Since its founding in 2014, the Cambodian film production company Anti-Archive has emerged as a formidable platform through which the new generation of filmmakers in Cambodia can develop their artistic visions, realise ambitious productions and collaborate with others internationally. Across 16 productions and growing—both fiction and documentary films, either short or feature-length—they have demonstrated a refreshing diversity of form and an enviable level of quality.
Anti-Archive was founded by Davy Chou, Steve Chen and Kavich Neang, three young filmmakers who had previously collaborated on each other’s projects. The collaborative spirit runs through all the company’s work: one filmmaker might take on an acting role in a production, or work as camera operator or producer instead. Another form of collaboration can be seen in the several co-productions that Anti-Archive has engaged in, either through their own films being co-financed and co-produced by international companies or in collaboration with international, independent filmmakers who are shooting in Cambodia and Southeast Asia.
The past seven years have brought many new developments to Anti-Archive. Their films have been shown extensively across international film festivals, earning awards at International Film Festival Rotterdam, Jeonju IFF, Singapore IFF and Cannes’ Semaine de la Critique. In more recent years, the core group of Chou, Chen and Neang have been joined by new partners, producers Sungho Park and Daniel Mattes. And the project “Echoes from Tomorrow” was developed, creating a support structure for Anti-Archive’s behind-the-scenes (or in front of the camera) female collaborators Danech San, Sreylin Meas and Kanitha Tith to realise their first films.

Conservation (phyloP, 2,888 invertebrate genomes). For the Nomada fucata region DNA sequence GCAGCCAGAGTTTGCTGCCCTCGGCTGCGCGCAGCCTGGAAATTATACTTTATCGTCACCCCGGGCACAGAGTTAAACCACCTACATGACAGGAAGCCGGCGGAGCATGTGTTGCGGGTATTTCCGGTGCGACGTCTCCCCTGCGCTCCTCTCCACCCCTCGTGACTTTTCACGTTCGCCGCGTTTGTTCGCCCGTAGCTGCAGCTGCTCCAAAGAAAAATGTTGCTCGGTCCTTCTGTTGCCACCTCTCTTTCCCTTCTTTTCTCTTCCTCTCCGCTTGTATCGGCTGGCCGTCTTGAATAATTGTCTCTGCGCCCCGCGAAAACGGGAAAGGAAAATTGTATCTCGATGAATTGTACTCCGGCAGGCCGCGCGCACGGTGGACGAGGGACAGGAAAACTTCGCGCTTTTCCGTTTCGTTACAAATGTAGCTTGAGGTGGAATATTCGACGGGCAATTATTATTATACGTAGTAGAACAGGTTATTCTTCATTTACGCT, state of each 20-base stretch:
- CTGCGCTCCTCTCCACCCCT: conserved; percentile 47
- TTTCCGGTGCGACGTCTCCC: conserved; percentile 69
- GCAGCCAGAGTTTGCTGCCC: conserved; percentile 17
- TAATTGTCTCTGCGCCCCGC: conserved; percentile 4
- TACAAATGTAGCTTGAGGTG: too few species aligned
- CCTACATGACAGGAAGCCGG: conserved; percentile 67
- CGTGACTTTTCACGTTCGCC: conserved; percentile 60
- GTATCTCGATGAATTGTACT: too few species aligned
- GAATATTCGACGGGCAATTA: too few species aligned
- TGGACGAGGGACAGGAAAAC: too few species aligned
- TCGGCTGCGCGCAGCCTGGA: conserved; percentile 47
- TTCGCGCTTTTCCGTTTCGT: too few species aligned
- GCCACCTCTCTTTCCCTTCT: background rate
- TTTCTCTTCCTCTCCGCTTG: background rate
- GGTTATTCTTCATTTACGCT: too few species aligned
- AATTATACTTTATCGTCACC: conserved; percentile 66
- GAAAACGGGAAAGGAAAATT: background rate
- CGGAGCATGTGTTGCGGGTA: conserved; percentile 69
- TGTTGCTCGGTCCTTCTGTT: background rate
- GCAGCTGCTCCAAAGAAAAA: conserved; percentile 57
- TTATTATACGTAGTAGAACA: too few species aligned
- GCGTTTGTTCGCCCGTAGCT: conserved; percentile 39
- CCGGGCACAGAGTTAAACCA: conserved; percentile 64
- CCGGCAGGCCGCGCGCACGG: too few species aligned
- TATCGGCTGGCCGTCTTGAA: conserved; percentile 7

BFMAF is proud to present the first-ever Focus programme bringing together a number of films produced by Anti-Archive, a reflection on their working methods and chance for new audiences to see their expertly crafted productions. This series includes several titles by filmmakers produced prior to the founding of Anti-Archive, to give a fuller sense of their trajectory, as well as productions as recent as 2020. In a special online event, we will speak with several Anti-Archive filmmakers together to learn about their history, production methods and what the future holds for the company. —Herb Shellenberger
Live Event — 25 September 2021, 11:00
Filmmakers from the Cambodian film production company Anti-Archive will be joined in conversation by Roger Nelson and programmer Herb Shellenberger to discuss the films in the festival and their wider work producing fiction and documentary films by the emerging, new generation of Cambodian filmmakers.→
This collection of short form work by the Cambodian filmmakers associated with the production company Anti-Archive shows the breadth and quality of their filmmaking.
Golden Slumbers is a feature documentary on the legacy and contemporary traces of the “golden age” of Cambodian cinema which emerged from the 1960s and into the 1970s. During this period, several hundred feature films were produced and exhibited in cinemas across the country, and even in some cases internationally. But the Khmer Rouge’s reign of terror from 1975 to 1979—which resulted in the deaths of over 3 million Cambodians—also put a halt to this flourishing national cinema. Director Davy Chou reckons with this loss of life and culture through finding remnants of this cinematic past among rogue photos, still-existing soundtrack music, traces of film studios in the land and most of all in the memories of the few who survived, among them actors, directors and cinema-lovers.
Last Night I Saw You Smiling finds filmmaker Kavich Neang documenting the final days of the White Building. An architectural landmark in Phnom Penh built in the 1960s, the building was earmarked for destruction in 2017. Originally built as social housing for moderate income tenants, the White Building stood as witness to the history of the past 50 years in Cambodia. After the building (and city) became empty due to the Khmer Rouge’s brutal regime in the 1970s, tenants relocated to a building that came into increasing disrepair while simultaneously nurturing a community of artists, educators and neighbours. Neang films residents packing up their lives in the final week before moving out, conversing about their own personal histories and how they intertwine with the White Building and Cambodia at large.